In reaching that decision, the chambers judge found that s. 183 of the BIA empowered the superior court to exercise its “inherent jurisdiction to control its own processes in order to promote the objectives of the BIA.” The chambers judge also noted that enforcing the Arbitration Agreements would entail multiple overlapping arbitrations and potential litigation, resulting in “significant cost and delay” when compared with a single judicial proceeding. The chambers judge emphasized that the parties agreed that overriding the Arbitration Agreements “would promote the efficient and inexpensive resolution of their dispute.” Therefore, the chambers judge concluded that granting a stay of the Receiver’s court action would “significantly compromise achievement of the objectives of the BIA.”
The Partnership appealed that decision to the Court of Appeal for British Columbia. In dismissing the appeal and allowing the Receiver’s civil action against the Partnership to proceed, the court reasoned that the Receiver was not a “party” to the Arbitration Agreements, and that under the doctrine of separability, the Receiver was allowed to disclaim these Arbitration Agreements and pursue its court action against the Partnership based on the underlying contracts.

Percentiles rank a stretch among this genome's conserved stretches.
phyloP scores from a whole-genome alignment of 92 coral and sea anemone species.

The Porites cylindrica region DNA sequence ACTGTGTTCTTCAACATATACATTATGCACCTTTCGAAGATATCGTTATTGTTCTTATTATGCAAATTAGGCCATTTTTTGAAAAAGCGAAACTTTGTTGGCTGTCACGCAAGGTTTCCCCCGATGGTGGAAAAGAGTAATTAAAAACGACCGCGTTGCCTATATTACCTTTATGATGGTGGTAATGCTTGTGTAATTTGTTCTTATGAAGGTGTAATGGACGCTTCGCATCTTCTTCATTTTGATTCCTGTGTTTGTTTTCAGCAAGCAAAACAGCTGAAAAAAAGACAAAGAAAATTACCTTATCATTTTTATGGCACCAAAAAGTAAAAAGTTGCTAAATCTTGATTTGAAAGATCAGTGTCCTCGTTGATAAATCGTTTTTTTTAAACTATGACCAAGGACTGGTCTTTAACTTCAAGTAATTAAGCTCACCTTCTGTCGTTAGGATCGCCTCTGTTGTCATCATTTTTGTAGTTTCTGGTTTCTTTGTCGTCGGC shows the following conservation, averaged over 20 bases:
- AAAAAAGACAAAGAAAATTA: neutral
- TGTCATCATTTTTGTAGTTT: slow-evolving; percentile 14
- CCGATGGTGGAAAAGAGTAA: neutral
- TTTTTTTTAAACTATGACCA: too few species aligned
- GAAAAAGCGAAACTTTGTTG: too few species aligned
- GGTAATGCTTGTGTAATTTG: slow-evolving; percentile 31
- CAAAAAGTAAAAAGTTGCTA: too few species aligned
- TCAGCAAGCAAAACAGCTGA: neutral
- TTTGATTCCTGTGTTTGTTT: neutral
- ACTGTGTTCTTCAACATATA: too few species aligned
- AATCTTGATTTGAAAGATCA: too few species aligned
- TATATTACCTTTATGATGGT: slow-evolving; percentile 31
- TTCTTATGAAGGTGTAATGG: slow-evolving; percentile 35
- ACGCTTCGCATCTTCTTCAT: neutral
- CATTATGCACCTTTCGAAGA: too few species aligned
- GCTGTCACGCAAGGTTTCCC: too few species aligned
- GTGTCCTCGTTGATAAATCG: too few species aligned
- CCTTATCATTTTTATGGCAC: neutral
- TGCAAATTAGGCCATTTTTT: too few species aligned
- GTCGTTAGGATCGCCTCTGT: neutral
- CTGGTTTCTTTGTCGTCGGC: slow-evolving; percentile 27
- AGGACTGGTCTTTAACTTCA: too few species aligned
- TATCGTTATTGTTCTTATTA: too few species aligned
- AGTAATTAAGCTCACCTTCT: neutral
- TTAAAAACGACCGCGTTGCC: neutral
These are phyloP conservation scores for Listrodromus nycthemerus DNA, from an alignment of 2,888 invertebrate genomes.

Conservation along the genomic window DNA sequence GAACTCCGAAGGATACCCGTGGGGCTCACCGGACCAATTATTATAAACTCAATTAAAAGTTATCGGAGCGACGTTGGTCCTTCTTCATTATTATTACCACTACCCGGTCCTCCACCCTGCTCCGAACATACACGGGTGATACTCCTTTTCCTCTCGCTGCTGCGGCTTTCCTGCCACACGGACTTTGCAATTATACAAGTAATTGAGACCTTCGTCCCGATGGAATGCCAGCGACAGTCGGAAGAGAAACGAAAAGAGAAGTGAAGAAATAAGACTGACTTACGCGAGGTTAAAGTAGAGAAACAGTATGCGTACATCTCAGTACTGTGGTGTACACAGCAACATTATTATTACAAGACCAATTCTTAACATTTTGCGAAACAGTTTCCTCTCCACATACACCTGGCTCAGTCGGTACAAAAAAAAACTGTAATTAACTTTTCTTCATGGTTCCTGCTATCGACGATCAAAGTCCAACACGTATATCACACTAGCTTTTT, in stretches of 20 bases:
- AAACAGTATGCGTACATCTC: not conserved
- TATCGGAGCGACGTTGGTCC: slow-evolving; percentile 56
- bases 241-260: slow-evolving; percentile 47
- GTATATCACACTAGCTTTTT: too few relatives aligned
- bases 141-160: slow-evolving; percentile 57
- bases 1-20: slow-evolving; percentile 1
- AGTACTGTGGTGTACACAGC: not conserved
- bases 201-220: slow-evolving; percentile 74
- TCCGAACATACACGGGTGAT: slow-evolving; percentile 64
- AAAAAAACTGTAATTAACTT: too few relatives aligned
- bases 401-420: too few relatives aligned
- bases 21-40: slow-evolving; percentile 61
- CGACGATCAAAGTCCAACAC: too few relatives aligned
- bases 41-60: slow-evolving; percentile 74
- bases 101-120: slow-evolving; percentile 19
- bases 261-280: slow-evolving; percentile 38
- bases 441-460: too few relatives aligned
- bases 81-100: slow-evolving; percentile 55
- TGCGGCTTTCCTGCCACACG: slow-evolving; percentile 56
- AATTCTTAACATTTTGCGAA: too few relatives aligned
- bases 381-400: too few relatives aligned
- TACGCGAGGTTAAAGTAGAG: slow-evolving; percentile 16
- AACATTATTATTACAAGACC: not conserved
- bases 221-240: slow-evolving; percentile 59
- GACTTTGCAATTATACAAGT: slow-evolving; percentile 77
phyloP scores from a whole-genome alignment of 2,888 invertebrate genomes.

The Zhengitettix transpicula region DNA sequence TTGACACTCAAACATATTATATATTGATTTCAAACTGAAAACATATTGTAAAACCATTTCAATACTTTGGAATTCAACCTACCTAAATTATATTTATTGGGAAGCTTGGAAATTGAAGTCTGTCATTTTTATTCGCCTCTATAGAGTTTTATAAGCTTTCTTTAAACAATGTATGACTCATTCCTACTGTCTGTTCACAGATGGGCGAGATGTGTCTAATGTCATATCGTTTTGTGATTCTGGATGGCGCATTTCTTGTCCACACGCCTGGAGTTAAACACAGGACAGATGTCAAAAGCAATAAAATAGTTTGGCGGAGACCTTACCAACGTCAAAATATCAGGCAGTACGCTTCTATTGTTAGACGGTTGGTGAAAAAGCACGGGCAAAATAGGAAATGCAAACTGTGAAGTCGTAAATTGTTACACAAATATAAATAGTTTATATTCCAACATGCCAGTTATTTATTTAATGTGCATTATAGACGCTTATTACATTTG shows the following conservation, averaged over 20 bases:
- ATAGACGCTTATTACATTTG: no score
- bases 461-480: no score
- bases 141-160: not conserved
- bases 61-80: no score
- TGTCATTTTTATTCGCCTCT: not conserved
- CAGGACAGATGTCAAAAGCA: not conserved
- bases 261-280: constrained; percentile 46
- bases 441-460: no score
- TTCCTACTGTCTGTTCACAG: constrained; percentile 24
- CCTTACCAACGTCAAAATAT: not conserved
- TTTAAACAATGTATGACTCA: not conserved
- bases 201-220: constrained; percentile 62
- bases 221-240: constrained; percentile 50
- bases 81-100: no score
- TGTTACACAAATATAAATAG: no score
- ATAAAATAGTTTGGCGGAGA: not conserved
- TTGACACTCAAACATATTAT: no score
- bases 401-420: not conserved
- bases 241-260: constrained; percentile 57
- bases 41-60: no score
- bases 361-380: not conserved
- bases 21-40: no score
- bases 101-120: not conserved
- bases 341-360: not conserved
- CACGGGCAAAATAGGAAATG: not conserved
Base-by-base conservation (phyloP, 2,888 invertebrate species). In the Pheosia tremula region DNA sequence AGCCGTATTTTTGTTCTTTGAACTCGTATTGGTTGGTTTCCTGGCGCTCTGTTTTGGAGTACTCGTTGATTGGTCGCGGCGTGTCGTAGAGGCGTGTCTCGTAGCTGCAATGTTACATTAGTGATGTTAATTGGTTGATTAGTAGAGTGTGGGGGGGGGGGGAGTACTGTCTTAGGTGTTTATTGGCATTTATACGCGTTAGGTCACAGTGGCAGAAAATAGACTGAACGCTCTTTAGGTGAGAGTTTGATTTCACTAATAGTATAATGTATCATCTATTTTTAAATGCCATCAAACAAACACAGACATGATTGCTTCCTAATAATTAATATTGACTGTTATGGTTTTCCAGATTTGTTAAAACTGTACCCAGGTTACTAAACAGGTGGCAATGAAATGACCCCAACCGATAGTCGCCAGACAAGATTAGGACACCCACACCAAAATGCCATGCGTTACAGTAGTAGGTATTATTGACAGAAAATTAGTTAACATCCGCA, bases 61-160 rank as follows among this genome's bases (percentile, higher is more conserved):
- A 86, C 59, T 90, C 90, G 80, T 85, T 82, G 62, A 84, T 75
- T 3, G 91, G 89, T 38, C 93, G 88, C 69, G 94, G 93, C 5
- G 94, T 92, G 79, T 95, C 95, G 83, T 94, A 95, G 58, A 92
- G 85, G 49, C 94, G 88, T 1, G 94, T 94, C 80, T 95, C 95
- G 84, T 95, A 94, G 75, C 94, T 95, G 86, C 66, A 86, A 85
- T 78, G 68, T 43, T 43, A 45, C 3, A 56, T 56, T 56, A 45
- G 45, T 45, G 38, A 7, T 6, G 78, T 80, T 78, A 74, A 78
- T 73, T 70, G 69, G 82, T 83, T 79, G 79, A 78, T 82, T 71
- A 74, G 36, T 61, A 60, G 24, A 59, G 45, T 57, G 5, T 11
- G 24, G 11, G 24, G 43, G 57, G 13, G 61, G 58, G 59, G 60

The Partnership then appealed the Court of Appeal’s decision to the Supreme Court of Canada (the “SCC”). The SCC affirmed the dismissal of the Partnership’s stay applications by the courts below and allowed the Receiver’s action against the Partnership to proceed. In reaching its decision, the SCC first rejected the Court of Appeal’s conclusion that s. 15 of BC’s Arbitration Act was not engaged because the Receiver was not a “party” to the Arbitration Agreements, as it was inconsistent with “a proper reading of s. 15, ordinary principles of contract law, party autonomy and the SCC’s decisions with respect to arbitration.” The SCC made clear that only a court can make a finding that an arbitration agreement is inoperative or incapable of being performed.
The SCC found that although s. 15 of the Arbitration Act was engaged, the chambers judge was entitled to refuse to grant the stay sought by the Partnership. The SCC noted that there may be circumstances where an otherwise valid arbitration agreement may be inoperative or incapable of being performed, such as where enforcing an arbitration agreement would compromise court-ordered receivership proceedings under s. 243 of the BIA and preclude the orderly and efficient resolution of the receivership.